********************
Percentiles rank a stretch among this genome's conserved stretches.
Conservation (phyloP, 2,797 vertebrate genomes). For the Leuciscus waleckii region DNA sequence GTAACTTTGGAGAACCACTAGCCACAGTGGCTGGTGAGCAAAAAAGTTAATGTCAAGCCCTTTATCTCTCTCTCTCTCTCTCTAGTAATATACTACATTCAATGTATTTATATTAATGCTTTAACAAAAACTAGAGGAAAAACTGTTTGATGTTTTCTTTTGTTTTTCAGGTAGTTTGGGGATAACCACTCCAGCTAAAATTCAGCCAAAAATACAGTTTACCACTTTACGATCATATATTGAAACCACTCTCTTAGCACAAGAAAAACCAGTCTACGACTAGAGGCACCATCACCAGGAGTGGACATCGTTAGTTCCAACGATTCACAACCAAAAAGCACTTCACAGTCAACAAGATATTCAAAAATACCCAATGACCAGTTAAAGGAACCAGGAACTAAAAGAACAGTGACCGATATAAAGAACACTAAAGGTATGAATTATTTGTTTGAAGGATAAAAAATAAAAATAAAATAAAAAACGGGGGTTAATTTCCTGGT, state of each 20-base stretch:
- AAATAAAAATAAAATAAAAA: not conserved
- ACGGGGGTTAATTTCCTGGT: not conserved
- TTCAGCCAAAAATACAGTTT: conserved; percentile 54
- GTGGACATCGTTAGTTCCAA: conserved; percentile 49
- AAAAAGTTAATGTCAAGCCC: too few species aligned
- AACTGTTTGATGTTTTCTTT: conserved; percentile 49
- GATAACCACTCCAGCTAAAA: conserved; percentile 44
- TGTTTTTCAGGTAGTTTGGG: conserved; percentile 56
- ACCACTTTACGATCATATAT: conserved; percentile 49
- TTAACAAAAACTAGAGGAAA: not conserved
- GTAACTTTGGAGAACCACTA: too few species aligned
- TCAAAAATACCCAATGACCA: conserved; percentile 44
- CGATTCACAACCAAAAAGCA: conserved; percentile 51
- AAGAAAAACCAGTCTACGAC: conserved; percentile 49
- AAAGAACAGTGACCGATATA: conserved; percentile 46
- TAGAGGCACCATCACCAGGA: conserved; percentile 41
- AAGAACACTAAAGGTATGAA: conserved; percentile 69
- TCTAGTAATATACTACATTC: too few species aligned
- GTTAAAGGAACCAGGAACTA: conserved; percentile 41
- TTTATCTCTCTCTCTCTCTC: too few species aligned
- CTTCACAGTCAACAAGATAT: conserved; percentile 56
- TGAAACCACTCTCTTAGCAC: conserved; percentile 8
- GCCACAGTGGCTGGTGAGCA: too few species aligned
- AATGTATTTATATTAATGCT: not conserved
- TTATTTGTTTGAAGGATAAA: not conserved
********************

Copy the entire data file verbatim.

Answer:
Percentiles rank a stretch among this genome's conserved stretches.
Conservation (phyloP, 2,797 vertebrate genomes). For the Leuciscus waleckii region DNA sequence GTAACTTTGGAGAACCACTAGCCACAGTGGCTGGTGAGCAAAAAAGTTAATGTCAAGCCCTTTATCTCTCTCTCTCTCTCTCTAGTAATATACTACATTCAATGTATTTATATTAATGCTTTAACAAAAACTAGAGGAAAAACTGTTTGATGTTTTCTTTTGTTTTTCAGGTAGTTTGGGGATAACCACTCCAGCTAAAATTCAGCCAAAAATACAGTTTACCACTTTACGATCATATATTGAAACCACTCTCTTAGCACAAGAAAAACCAGTCTACGACTAGAGGCACCATCACCAGGAGTGGACATCGTTAGTTCCAACGATTCACAACCAAAAAGCACTTCACAGTCAACAAGATATTCAAAAATACCCAATGACCAGTTAAAGGAACCAGGAACTAAAAGAACAGTGACCGATATAAAGAACACTAAAGGTATGAATTATTTGTTTGAAGGATAAAAAATAAAAATAAAATAAAAAACGGGGGTTAATTTCCTGGT, state of each 20-base stretch:
- AAATAAAAATAAAATAAAAA: not conserved
- ACGGGGGTTAATTTCCTGGT: not conserved
- TTCAGCCAAAAATACAGTTT: conserved; percentile 54
- GTGGACATCGTTAGTTCCAA: conserved; percentile 49
- AAAAAGTTAATGTCAAGCCC: too few species aligned
- AACTGTTTGATGTTTTCTTT: conserved; percentile 49
- GATAACCACTCCAGCTAAAA: conserved; percentile 44
- TGTTTTTCAGGTAGTTTGGG: conserved; percentile 56
- ACCACTTTACGATCATATAT: conserved; percentile 49
- TTAACAAAAACTAGAGGAAA: not conserved
- GTAACTTTGGAGAACCACTA: too few species aligned
- TCAAAAATACCCAATGACCA: conserved; percentile 44
- CGATTCACAACCAAAAAGCA: conserved; percentile 51
- AAGAAAAACCAGTCTACGAC: conserved; percentile 49
- AAAGAACAGTGACCGATATA: conserved; percentile 46
- TAGAGGCACCATCACCAGGA: conserved; percentile 41
- AAGAACACTAAAGGTATGAA: conserved; percentile 69
- TCTAGTAATATACTACATTC: too few species aligned
- GTTAAAGGAACCAGGAACTA: conserved; percentile 41
- TTTATCTCTCTCTCTCTCTC: too few species aligned
- CTTCACAGTCAACAAGATAT: conserved; percentile 56
- TGAAACCACTCTCTTAGCAC: conserved; percentile 8
- GCCACAGTGGCTGGTGAGCA: too few species aligned
- AATGTATTTATATTAATGCT: not conserved
- TTATTTGTTTGAAGGATAAA: not conserved